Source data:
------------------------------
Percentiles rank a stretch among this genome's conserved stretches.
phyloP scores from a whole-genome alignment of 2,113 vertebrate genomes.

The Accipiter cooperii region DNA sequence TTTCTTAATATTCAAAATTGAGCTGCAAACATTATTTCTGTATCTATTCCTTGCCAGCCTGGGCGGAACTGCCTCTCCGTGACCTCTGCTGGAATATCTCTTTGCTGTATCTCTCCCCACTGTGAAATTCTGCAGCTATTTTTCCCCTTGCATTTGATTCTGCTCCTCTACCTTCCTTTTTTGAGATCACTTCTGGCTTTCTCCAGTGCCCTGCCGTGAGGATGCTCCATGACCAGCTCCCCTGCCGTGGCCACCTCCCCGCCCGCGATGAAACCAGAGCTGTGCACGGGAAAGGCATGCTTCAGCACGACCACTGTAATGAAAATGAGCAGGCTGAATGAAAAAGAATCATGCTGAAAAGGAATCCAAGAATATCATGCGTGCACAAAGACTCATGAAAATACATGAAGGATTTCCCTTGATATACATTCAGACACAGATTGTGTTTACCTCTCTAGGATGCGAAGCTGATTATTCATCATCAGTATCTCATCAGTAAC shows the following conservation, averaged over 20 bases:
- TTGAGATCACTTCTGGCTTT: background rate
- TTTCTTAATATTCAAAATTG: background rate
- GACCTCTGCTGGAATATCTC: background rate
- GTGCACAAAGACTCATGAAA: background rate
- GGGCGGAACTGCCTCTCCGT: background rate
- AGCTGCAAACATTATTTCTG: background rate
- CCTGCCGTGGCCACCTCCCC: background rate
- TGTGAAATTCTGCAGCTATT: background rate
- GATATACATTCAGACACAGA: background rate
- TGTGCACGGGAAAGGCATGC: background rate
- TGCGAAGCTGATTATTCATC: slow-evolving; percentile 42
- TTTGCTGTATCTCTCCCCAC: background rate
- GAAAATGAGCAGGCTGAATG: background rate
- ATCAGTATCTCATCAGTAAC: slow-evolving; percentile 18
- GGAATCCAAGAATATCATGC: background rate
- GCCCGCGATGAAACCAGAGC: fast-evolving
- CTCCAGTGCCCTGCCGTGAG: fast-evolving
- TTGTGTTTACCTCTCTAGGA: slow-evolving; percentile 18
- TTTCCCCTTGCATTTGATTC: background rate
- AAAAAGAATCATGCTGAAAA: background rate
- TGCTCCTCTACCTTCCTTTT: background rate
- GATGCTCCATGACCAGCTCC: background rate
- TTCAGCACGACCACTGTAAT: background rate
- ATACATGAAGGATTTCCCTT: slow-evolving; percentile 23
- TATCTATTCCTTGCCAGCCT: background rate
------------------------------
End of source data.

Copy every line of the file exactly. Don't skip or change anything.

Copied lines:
Percentiles rank a stretch among this genome's conserved stretches.
phyloP scores from a whole-genome alignment of 2,113 vertebrate genomes.

The Accipiter cooperii region DNA sequence TTTCTTAATATTCAAAATTGAGCTGCAAACATTATTTCTGTATCTATTCCTTGCCAGCCTGGGCGGAACTGCCTCTCCGTGACCTCTGCTGGAATATCTCTTTGCTGTATCTCTCCCCACTGTGAAATTCTGCAGCTATTTTTCCCCTTGCATTTGATTCTGCTCCTCTACCTTCCTTTTTTGAGATCACTTCTGGCTTTCTCCAGTGCCCTGCCGTGAGGATGCTCCATGACCAGCTCCCCTGCCGTGGCCACCTCCCCGCCCGCGATGAAACCAGAGCTGTGCACGGGAAAGGCATGCTTCAGCACGACCACTGTAATGAAAATGAGCAGGCTGAATGAAAAAGAATCATGCTGAAAAGGAATCCAAGAATATCATGCGTGCACAAAGACTCATGAAAATACATGAAGGATTTCCCTTGATATACATTCAGACACAGATTGTGTTTACCTCTCTAGGATGCGAAGCTGATTATTCATCATCAGTATCTCATCAGTAAC shows the following conservation, averaged over 20 bases:
- TTGAGATCACTTCTGGCTTT: background rate
- TTTCTTAATATTCAAAATTG: background rate
- GACCTCTGCTGGAATATCTC: background rate
- GTGCACAAAGACTCATGAAA: background rate
- GGGCGGAACTGCCTCTCCGT: background rate
- AGCTGCAAACATTATTTCTG: background rate
- CCTGCCGTGGCCACCTCCCC: background rate
- TGTGAAATTCTGCAGCTATT: background rate
- GATATACATTCAGACACAGA: background rate
- TGTGCACGGGAAAGGCATGC: background rate
- TGCGAAGCTGATTATTCATC: slow-evolving; percentile 42
- TTTGCTGTATCTCTCCCCAC: background rate
- GAAAATGAGCAGGCTGAATG: background rate
- ATCAGTATCTCATCAGTAAC: slow-evolving; percentile 18
- GGAATCCAAGAATATCATGC: background rate
- GCCCGCGATGAAACCAGAGC: fast-evolving
- CTCCAGTGCCCTGCCGTGAG: fast-evolving
- TTGTGTTTACCTCTCTAGGA: slow-evolving; percentile 18
- TTTCCCCTTGCATTTGATTC: background rate
- AAAAAGAATCATGCTGAAAA: background rate
- TGCTCCTCTACCTTCCTTTT: background rate
- GATGCTCCATGACCAGCTCC: background rate
- TTCAGCACGACCACTGTAAT: background rate
- ATACATGAAGGATTTCCCTT: slow-evolving; percentile 23
- TATCTATTCCTTGCCAGCCT: background rate